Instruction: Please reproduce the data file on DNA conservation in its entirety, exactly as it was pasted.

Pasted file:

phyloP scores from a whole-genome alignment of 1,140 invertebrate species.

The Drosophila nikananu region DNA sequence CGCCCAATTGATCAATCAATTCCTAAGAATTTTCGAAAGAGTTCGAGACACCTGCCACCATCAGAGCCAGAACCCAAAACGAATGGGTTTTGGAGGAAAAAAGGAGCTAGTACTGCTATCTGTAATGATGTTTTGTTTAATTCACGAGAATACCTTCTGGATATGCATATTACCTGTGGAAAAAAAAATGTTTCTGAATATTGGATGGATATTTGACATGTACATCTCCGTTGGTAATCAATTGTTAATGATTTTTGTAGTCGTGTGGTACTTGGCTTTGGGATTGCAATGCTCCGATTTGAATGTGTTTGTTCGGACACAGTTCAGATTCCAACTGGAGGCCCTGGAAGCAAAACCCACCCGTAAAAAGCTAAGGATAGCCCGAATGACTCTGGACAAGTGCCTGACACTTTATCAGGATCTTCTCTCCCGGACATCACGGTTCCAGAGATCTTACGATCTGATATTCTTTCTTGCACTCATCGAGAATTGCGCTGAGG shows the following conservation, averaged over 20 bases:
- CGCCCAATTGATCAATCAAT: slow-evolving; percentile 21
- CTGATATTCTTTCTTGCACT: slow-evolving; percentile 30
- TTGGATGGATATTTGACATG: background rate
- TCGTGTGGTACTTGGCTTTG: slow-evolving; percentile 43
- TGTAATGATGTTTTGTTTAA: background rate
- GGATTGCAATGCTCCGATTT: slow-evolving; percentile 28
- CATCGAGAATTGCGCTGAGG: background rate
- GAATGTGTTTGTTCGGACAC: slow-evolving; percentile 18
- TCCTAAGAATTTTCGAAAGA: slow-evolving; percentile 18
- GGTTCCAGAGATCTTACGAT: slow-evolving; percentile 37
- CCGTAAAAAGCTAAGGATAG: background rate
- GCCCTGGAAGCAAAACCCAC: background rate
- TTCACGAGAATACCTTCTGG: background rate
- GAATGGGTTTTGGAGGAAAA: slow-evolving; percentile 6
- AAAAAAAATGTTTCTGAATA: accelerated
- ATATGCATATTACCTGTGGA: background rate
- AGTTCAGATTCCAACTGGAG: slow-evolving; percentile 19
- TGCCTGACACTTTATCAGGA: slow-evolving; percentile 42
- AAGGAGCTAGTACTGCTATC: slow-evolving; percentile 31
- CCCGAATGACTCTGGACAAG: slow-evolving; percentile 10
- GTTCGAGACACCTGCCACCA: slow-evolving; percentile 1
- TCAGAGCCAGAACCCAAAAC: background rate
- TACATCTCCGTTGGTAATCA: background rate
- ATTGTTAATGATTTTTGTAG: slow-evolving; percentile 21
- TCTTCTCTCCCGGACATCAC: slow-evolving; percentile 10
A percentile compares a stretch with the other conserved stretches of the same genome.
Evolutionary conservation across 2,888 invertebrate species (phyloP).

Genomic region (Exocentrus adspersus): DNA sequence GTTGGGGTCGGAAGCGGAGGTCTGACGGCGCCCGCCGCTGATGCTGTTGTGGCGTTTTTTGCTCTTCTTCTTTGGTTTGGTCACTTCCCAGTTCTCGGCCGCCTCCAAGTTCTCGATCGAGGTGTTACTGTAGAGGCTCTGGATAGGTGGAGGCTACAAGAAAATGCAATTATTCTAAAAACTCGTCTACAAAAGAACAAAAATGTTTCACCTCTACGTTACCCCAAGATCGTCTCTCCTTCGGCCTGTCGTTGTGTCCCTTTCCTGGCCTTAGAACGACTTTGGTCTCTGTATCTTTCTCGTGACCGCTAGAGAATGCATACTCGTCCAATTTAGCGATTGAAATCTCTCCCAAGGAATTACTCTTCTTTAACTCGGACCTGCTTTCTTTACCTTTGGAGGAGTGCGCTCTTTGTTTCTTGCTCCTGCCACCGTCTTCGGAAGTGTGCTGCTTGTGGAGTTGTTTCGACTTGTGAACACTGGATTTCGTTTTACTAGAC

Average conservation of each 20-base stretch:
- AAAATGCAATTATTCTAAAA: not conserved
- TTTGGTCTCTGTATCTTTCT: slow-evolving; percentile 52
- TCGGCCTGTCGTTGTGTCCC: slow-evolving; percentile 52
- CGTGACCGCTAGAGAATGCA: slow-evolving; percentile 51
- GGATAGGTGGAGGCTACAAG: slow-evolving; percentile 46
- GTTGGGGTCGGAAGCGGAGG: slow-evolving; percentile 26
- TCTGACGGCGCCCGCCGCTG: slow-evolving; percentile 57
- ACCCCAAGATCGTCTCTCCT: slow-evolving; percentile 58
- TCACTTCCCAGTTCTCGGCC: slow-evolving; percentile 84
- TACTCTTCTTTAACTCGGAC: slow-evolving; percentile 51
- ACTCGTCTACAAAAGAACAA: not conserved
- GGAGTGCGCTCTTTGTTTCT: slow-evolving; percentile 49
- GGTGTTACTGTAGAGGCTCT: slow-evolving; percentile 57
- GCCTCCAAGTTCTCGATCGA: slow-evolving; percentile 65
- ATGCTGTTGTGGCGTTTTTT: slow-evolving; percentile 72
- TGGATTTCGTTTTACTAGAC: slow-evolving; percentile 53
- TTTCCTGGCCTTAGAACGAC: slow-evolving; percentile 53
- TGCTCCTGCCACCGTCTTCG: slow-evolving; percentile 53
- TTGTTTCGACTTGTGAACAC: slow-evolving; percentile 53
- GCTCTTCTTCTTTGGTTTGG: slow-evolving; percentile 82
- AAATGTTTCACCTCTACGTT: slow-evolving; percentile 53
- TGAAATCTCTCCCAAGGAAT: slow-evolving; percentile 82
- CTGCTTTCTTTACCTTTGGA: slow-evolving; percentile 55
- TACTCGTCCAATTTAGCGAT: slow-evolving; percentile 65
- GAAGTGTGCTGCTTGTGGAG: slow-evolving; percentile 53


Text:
phyloP scores from a whole-genome alignment of 1,140 invertebrate species.

The Drosophila nikananu region DNA sequence CGCCCAATTGATCAATCAATTCCTAAGAATTTTCGAAAGAGTTCGAGACACCTGCCACCATCAGAGCCAGAACCCAAAACGAATGGGTTTTGGAGGAAAAAAGGAGCTAGTACTGCTATCTGTAATGATGTTTTGTTTAATTCACGAGAATACCTTCTGGATATGCATATTACCTGTGGAAAAAAAAATGTTTCTGAATATTGGATGGATATTTGACATGTACATCTCCGTTGGTAATCAATTGTTAATGATTTTTGTAGTCGTGTGGTACTTGGCTTTGGGATTGCAATGCTCCGATTTGAATGTGTTTGTTCGGACACAGTTCAGATTCCAACTGGAGGCCCTGGAAGCAAAACCCACCCGTAAAAAGCTAAGGATAGCCCGAATGACTCTGGACAAGTGCCTGACACTTTATCAGGATCTTCTCTCCCGGACATCACGGTTCCAGAGATCTTACGATCTGATATTCTTTCTTGCACTCATCGAGAATTGCGCTGAGG shows the following conservation, averaged over 20 bases:
- CGCCCAATTGATCAATCAAT: slow-evolving; percentile 21
- CTGATATTCTTTCTTGCACT: slow-evolving; percentile 30
- TTGGATGGATATTTGACATG: background rate
- TCGTGTGGTACTTGGCTTTG: slow-evolving; percentile 43
- TGTAATGATGTTTTGTTTAA: background rate
- GGATTGCAATGCTCCGATTT: slow-evolving; percentile 28
- CATCGAGAATTGCGCTGAGG: background rate
- GAATGTGTTTGTTCGGACAC: slow-evolving; percentile 18
- TCCTAAGAATTTTCGAAAGA: slow-evolving; percentile 18
- GGTTCCAGAGATCTTACGAT: slow-evolving; percentile 37
- CCGTAAAAAGCTAAGGATAG: background rate
- GCCCTGGAAGCAAAACCCAC: background rate
- TTCACGAGAATACCTTCTGG: background rate
- GAATGGGTTTTGGAGGAAAA: slow-evolving; percentile 6
- AAAAAAAATGTTTCTGAATA: accelerated
- ATATGCATATTACCTGTGGA: background rate
- AGTTCAGATTCCAACTGGAG: slow-evolving; percentile 19
- TGCCTGACACTTTATCAGGA: slow-evolving; percentile 42
- AAGGAGCTAGTACTGCTATC: slow-evolving; percentile 31
- CCCGAATGACTCTGGACAAG: slow-evolving; percentile 10
- GTTCGAGACACCTGCCACCA: slow-evolving; percentile 1
- TCAGAGCCAGAACCCAAAAC: background rate
- TACATCTCCGTTGGTAATCA: background rate
- ATTGTTAATGATTTTTGTAG: slow-evolving; percentile 21
- TCTTCTCTCCCGGACATCAC: slow-evolving; percentile 10
A percentile compares a stretch with the other conserved stretches of the same genome.
Evolutionary conservation across 2,888 invertebrate species (phyloP).

Genomic region (Exocentrus adspersus): DNA sequence GTTGGGGTCGGAAGCGGAGGTCTGACGGCGCCCGCCGCTGATGCTGTTGTGGCGTTTTTTGCTCTTCTTCTTTGGTTTGGTCACTTCCCAGTTCTCGGCCGCCTCCAAGTTCTCGATCGAGGTGTTACTGTAGAGGCTCTGGATAGGTGGAGGCTACAAGAAAATGCAATTATTCTAAAAACTCGTCTACAAAAGAACAAAAATGTTTCACCTCTACGTTACCCCAAGATCGTCTCTCCTTCGGCCTGTCGTTGTGTCCCTTTCCTGGCCTTAGAACGACTTTGGTCTCTGTATCTTTCTCGTGACCGCTAGAGAATGCATACTCGTCCAATTTAGCGATTGAAATCTCTCCCAAGGAATTACTCTTCTTTAACTCGGACCTGCTTTCTTTACCTTTGGAGGAGTGCGCTCTTTGTTTCTTGCTCCTGCCACCGTCTTCGGAAGTGTGCTGCTTGTGGAGTTGTTTCGACTTGTGAACACTGGATTTCGTTTTACTAGAC

Average conservation of each 20-base stretch:
- AAAATGCAATTATTCTAAAA: not conserved
- TTTGGTCTCTGTATCTTTCT: slow-evolving; percentile 52
- TCGGCCTGTCGTTGTGTCCC: slow-evolving; percentile 52
- CGTGACCGCTAGAGAATGCA: slow-evolving; percentile 51
- GGATAGGTGGAGGCTACAAG: slow-evolving; percentile 46
- GTTGGGGTCGGAAGCGGAGG: slow-evolving; percentile 26
- TCTGACGGCGCCCGCCGCTG: slow-evolving; percentile 57
- ACCCCAAGATCGTCTCTCCT: slow-evolving; percentile 58
- TCACTTCCCAGTTCTCGGCC: slow-evolving; percentile 84
- TACTCTTCTTTAACTCGGAC: slow-evolving; percentile 51
- ACTCGTCTACAAAAGAACAA: not conserved
- GGAGTGCGCTCTTTGTTTCT: slow-evolving; percentile 49
- GGTGTTACTGTAGAGGCTCT: slow-evolving; percentile 57
- GCCTCCAAGTTCTCGATCGA: slow-evolving; percentile 65
- ATGCTGTTGTGGCGTTTTTT: slow-evolving; percentile 72
- TGGATTTCGTTTTACTAGAC: slow-evolving; percentile 53
- TTTCCTGGCCTTAGAACGAC: slow-evolving; percentile 53
- TGCTCCTGCCACCGTCTTCG: slow-evolving; percentile 53
- TTGTTTCGACTTGTGAACAC: slow-evolving; percentile 53
- GCTCTTCTTCTTTGGTTTGG: slow-evolving; percentile 82
- AAATGTTTCACCTCTACGTT: slow-evolving; percentile 53
- TGAAATCTCTCCCAAGGAAT: slow-evolving; percentile 82
- CTGCTTTCTTTACCTTTGGA: slow-evolving; percentile 55
- TACTCGTCCAATTTAGCGAT: slow-evolving; percentile 65
- GAAGTGTGCTGCTTGTGGAG: slow-evolving; percentile 53